Get Out Your Minnesota RV! It Is Time For Spring!

Little by little, inch by inch, and bloom by bloom, spring will soon be bustin’ out all over! If you’re stuck inside on a rainy or snowy day, it’s the perfect time to plan an Minnesota RV road trip for the whole family. The wildflowers will be blooming in no time!

Minnesota is home to hundreds of native wildflowers, and our state parks and roadsides offer beautiful backdrops to explore and photograph these natural wonders.  Here’s a tip: for the best of the best, start with Wild River, Carley or Nerstrand-Big Woods State Park, and check out upcoming wildflower events in the parks. Each state park offers the perfect setting for maximum RV enjoyment with scenic campsites, hiking trails and more.

Minnesota Wildflowers is also a great place to learn more about where to find your favorites and learn about wildflower preservation. Or, join the Minnesota Wildflowers Facebook page to share your pics and wildflower hunting stories.

For all you amateur shutterbugs longing to get up close and personal with some lowland yellow loosestrife and have the beautiful shots to prove it, try these photo tips from the pros:

  • You’ll get your best photos on a cloudy day.
  • Experiment with using your flash and decide which photos you like best.
  • Don’t be afraid to move in close on your subject.
  • Photograph early or late in the day to avoid harsh shadows.

And most importantly, when you’ve set off in your camper or motorhome, but spot a vista where you just have to pull over and capture a photo, don’t forget these rules:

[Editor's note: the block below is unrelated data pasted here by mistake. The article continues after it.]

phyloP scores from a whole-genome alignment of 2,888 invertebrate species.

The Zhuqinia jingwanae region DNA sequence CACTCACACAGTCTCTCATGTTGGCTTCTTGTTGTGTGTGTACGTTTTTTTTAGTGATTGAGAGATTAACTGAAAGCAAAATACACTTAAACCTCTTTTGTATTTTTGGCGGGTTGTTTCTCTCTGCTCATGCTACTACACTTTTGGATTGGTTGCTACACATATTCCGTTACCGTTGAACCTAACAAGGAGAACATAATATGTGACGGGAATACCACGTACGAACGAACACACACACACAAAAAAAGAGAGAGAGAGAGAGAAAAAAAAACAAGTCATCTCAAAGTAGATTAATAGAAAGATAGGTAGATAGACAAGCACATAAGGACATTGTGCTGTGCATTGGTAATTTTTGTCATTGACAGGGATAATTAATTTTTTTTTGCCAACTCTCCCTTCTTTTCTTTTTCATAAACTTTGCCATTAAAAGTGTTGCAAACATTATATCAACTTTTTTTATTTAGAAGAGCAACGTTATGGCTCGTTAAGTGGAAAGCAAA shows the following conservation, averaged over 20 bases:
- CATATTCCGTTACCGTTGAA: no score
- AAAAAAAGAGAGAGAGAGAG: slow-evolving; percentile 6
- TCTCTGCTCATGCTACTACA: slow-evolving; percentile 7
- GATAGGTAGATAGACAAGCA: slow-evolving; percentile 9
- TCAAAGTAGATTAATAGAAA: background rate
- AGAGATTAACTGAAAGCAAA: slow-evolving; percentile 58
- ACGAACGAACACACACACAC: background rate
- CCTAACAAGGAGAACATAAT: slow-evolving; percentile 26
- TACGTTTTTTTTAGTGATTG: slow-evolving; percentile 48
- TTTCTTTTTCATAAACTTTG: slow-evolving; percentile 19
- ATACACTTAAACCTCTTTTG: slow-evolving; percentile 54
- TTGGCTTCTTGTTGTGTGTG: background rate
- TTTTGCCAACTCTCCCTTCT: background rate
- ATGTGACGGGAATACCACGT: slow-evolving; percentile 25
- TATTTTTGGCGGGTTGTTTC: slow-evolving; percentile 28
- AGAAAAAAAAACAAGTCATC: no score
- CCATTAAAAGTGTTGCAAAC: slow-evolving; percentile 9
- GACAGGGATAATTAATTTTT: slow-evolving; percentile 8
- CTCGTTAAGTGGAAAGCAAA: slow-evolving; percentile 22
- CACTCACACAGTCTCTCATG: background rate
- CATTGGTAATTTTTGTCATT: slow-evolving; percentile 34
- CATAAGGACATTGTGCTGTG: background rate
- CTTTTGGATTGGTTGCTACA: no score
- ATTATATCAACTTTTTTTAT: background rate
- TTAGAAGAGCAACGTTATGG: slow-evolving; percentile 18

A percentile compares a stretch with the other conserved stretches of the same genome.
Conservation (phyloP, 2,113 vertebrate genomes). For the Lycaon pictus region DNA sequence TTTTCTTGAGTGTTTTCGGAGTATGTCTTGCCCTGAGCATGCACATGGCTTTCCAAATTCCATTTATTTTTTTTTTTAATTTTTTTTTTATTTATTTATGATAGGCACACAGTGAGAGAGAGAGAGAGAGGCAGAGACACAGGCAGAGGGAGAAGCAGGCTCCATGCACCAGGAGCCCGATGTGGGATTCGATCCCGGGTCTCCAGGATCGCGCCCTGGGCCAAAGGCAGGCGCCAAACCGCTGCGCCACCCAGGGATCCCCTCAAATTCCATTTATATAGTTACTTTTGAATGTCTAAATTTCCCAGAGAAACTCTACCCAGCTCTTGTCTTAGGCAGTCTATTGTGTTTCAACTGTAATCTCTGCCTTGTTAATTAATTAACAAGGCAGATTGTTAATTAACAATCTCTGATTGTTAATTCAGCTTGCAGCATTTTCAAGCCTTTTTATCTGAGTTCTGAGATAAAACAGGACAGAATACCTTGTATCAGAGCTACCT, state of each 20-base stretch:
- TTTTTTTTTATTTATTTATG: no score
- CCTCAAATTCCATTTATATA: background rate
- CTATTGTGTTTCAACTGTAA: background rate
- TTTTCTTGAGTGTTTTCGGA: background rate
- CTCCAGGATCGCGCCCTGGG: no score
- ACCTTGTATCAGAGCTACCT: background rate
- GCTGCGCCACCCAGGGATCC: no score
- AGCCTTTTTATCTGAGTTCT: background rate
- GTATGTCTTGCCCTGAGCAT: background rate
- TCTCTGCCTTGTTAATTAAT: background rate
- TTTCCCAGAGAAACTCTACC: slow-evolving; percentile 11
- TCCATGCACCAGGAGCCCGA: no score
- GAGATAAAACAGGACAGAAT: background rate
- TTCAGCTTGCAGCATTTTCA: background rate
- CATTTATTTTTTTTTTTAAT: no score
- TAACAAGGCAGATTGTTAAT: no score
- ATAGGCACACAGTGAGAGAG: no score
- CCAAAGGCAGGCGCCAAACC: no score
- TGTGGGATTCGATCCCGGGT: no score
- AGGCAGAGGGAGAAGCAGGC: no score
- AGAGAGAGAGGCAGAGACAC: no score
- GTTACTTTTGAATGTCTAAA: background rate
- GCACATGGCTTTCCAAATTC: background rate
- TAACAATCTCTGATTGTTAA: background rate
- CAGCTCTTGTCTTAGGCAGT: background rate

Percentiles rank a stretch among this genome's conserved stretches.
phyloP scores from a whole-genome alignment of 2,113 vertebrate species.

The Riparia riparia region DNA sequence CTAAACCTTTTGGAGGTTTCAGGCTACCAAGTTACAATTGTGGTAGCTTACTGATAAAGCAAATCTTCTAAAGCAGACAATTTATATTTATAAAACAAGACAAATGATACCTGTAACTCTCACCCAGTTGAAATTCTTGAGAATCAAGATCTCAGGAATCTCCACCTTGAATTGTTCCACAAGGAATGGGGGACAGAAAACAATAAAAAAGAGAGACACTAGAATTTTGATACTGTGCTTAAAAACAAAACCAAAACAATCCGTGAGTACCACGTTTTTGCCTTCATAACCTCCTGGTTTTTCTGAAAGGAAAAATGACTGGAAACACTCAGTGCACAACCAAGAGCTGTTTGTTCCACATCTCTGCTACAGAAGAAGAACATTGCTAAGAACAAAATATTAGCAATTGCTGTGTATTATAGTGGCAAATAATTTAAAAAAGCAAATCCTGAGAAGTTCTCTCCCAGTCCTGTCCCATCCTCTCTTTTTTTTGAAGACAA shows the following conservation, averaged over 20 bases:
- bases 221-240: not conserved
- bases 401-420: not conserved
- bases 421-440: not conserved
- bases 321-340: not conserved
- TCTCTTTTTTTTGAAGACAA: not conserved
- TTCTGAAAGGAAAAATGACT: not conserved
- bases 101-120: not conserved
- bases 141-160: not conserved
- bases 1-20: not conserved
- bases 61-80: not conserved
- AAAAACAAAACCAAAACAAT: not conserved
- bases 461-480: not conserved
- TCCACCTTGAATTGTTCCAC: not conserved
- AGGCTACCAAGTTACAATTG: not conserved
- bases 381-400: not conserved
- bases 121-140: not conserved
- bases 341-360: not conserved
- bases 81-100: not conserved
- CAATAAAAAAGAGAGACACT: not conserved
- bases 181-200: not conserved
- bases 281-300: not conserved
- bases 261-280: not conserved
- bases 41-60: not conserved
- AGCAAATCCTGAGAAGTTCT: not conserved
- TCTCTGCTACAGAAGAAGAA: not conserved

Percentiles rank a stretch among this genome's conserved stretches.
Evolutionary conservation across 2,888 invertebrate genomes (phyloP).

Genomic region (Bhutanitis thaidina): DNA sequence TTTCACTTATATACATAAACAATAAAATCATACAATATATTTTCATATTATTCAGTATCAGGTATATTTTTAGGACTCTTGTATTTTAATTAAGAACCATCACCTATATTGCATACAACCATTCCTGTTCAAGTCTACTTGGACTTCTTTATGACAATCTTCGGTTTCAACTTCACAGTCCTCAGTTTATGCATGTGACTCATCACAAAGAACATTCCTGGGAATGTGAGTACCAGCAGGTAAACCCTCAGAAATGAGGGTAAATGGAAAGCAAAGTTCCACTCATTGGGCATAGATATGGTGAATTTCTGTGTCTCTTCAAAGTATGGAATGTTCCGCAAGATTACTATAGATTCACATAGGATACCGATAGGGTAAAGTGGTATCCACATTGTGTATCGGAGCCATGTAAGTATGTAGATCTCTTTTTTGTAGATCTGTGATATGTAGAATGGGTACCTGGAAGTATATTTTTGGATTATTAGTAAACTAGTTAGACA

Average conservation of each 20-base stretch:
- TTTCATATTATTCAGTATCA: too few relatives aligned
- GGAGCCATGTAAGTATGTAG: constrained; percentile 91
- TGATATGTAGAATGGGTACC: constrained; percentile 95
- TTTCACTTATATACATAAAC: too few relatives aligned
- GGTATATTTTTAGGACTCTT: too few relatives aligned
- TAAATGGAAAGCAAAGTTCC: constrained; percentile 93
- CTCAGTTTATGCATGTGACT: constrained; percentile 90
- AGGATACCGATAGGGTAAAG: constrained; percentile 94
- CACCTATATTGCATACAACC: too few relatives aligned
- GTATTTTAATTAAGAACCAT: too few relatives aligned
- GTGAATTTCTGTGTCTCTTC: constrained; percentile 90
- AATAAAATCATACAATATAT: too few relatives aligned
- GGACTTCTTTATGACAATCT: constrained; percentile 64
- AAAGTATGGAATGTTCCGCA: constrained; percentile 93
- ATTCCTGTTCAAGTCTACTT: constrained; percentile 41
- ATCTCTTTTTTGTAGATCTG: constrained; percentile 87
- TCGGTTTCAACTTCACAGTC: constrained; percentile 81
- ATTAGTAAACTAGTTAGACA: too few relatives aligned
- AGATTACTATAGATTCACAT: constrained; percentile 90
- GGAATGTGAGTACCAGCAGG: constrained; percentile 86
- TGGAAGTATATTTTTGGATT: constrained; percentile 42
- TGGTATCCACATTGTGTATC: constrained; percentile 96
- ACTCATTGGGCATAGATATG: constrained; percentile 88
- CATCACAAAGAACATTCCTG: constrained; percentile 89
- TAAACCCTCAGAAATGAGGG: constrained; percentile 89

• Watch your step.
  • Watch for traffic. It’s easy to get distracted and forget to watch for oncoming traffic when you’re crossing the road or opening your vehicle door.
  • Check the area for insects and snakes before you plop your child or grandchild into the flowers for photos.
  • Don’t trespass on private property.
  • Don’t trample the flowers.

Hooray for spring! Let’s keep our parks and open spaces blooming for years to come!

Minnesota RVers: Remember To Thank A Veteran

“As we express our gratitude, we must never forget that the highest appreciation is not to utter words, but to live by them.” -John Fitzgerald Kennedy

Image Via Fotolia.com

As we look ahead to Veteran’s Day on Sunday, November 11, let’s consider how best to observe this holiday so that we live up to its true meaning. How might you and your family celebrate Veteran’s Day, not only on the holiday itself, but all year long?  We have an opportunity to honor and support our veterans, both active and civilian, and here are some ways those of us in the RV community can get involved:

Say “Thank You”

Simply thank the veterans in your life and your community, with words or even with a handshake or a hug. We find veterans among our fellow RV campers at almost every stop. Another simple yet profound way to thank our service men and women is through Shutterfly’s Thank the Troops Campaign. Shutterfly’s Facebook App lets you send a free thank you card to service members overseas and in VA hospitals. You can also send a care package to troops, and there are a number of organizations who help make this easy. Google “send a care package to troops” to get a comprehensive list.

Take part in a local Veteran’s Day observance or ceremony

From parades, to moments of silence, to terrific deals especially for vets, there are a ton of fun and meaningful events for the whole family. It’s also a great chance for you to show your spirit with your favorite patriotic clothing or gear for your RV!

 

  • Check out the list of events happening all over the state, from Apple Valley to White Bear
  • Don’t forget about fitness! St. Paul is hosting the second annual 5K to honor military service around beautiful Como Lake on November 11
  • There are special deals from local and national businesses all over the state for vets and their families
  • Vetfriends.com is always a great place to start to find local events and all things military

Support military charities or service organizations that directly support the military